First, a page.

06/15/2012 11:49AM

Hollywood Park: Desert Stormer's talent level far exceeds its purse


INGLEWOOD, Calif. – The Breeders’ Cup was not rescheduled from fall to summer, nor was it relocated from Santa Anita to Betfair Hollywood Park.

And just to clarify, the purse of the BC Filly and Mare Sprint was not sliced from $1 million to $70,000 even if a championship-caliber field entered Sunday at Hollywood Park hints otherwise.

Turbulent Descent, Teddy’s Promise, and Switch race six furlongs for small potatoes in the Desert Stormer Handicap, a sprint for fillies and mares that looks like a championship event except for its non-graded status and nominal prize money.

“It’s the best field of the meet, with three Grade 1 winners, for a purse of $70,000,” said Turbulent Descent’s trainer Mike Puype. “But we have to go.”

Yes, she does. Turbulent Descent was the country’s top 3-year-old filly sprinter one year ago before her reputation was tarnished by a troubled fifth in the 2011 Breeders’ Cup that was followed by an uncharacteristic misfire in the Grade 1 La Brea Stakes at Santa Anita.

The sixth-place finish Dec. 31 by odds-on Turbulent Descent was her final start. In retrospect, Puype believes Turbulent Descent was simply worn out.

“She was coming off a long campaign of travel. She had four races in a row on the road – at Keeneland, Belmont, Saratoga, and Churchill Downs,” he said.

The campaign toll was exacerbated by a blazingly fast surface early in the Santa Anita winter meet that Turbulent Descent disliked.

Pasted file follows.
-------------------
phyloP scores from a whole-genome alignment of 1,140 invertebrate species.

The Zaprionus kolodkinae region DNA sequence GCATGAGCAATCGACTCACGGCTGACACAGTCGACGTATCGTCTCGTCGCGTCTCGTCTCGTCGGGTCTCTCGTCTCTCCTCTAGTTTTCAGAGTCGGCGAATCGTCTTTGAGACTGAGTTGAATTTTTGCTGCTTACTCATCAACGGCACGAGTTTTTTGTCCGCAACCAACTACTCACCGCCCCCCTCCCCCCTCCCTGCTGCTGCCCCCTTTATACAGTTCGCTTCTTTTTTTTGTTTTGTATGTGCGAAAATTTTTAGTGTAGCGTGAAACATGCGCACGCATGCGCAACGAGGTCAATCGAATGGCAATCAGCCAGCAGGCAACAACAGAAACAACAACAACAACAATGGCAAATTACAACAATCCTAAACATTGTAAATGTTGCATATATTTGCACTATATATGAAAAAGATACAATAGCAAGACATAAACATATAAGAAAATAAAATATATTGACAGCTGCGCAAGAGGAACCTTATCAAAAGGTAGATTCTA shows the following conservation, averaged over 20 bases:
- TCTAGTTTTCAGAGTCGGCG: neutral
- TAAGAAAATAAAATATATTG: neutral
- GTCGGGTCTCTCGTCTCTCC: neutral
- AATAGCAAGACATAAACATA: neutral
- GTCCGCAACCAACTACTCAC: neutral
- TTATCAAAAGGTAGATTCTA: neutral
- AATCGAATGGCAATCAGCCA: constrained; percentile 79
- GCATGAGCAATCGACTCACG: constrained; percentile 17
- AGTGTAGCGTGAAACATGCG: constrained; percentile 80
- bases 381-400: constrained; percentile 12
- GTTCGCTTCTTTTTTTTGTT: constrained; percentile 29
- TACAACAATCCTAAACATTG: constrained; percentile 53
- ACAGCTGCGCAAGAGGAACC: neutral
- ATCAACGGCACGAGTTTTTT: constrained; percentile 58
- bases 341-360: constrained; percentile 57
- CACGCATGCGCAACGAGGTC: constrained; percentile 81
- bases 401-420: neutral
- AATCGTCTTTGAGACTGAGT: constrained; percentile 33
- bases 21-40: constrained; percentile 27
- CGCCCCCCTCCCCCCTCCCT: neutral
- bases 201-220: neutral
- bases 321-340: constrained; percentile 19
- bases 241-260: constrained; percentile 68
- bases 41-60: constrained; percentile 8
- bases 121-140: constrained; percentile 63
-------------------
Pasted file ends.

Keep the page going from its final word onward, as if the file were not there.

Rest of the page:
“The track was cement hard, and I don’t think she cared for it,” Puype said.

Puype pulled the plug and gave Turbulent Descent, 6 for 10 with earnings of $858,350 – a freshening. The Desert Stormer is her first start in more than five months. It is not a race that she has to win.

“It is six furlongs, and it’s her first race back,” Puype warned. “I deem her fit and ready, but the A Gleam is the race,” referring to the seven-furlong sprint on July 14.

Regular rider David Flores has been working Turbulent Descent once a week. She is 3 for 3 at Hollywood, and breaks from the outside post in a field of six.

While the La Brea was the last stop for Turbulent Descent, it was the first stakes for Teddy’s Promise. She won by 2 1/4 lengths, then had a brutal trip and finished fifth in the Santa Monica. Trainer Ron Ellis gave her a three-month break.

“She was a little bit worn out after those races at Santa Anita,” he said. “We’re going to skip Del Mar with her, so I figured I’d run her three times here. So far, so good.”

Teddy’s Promise won a five-furlong stakes May 6, rallying from last under Victor Espinoza.

“It was supposed to be a learning experiment, to teach her to rate,” Ellis said. “I think she did that.”

The win was the sixth from 15 starts by Teddy’s Promise, the “now” horse in the Desert Stormer, even though Ellis already is looking forward to the Grade 2, $200,000 A Gleam Handicap, a Win and You’re In event for the Breeders’ Cup.

Meanwhile, Ellis has trepidation starting Teddy’s Promise in a minor race Sunday.

“I feel bad to have to run that hard for such a small purse,” he said. “It’s crazy, but it is what it is.”

Switch enters the Desert Storm as the lone millionaire, and will try to rebound from a subpar race. Trained by John Sadler, the 5-for-19 Switch has earned more than $1.2 million but finished a distant fifth in her May 5 comeback at Churchill Downs, a race won by Groupie Doll. Switch breaks from post 1 on Sunday.

Other starters in the Desert Stormer include likely pacesetter Izzy Rules, Mildly Offensive, and Great Hot.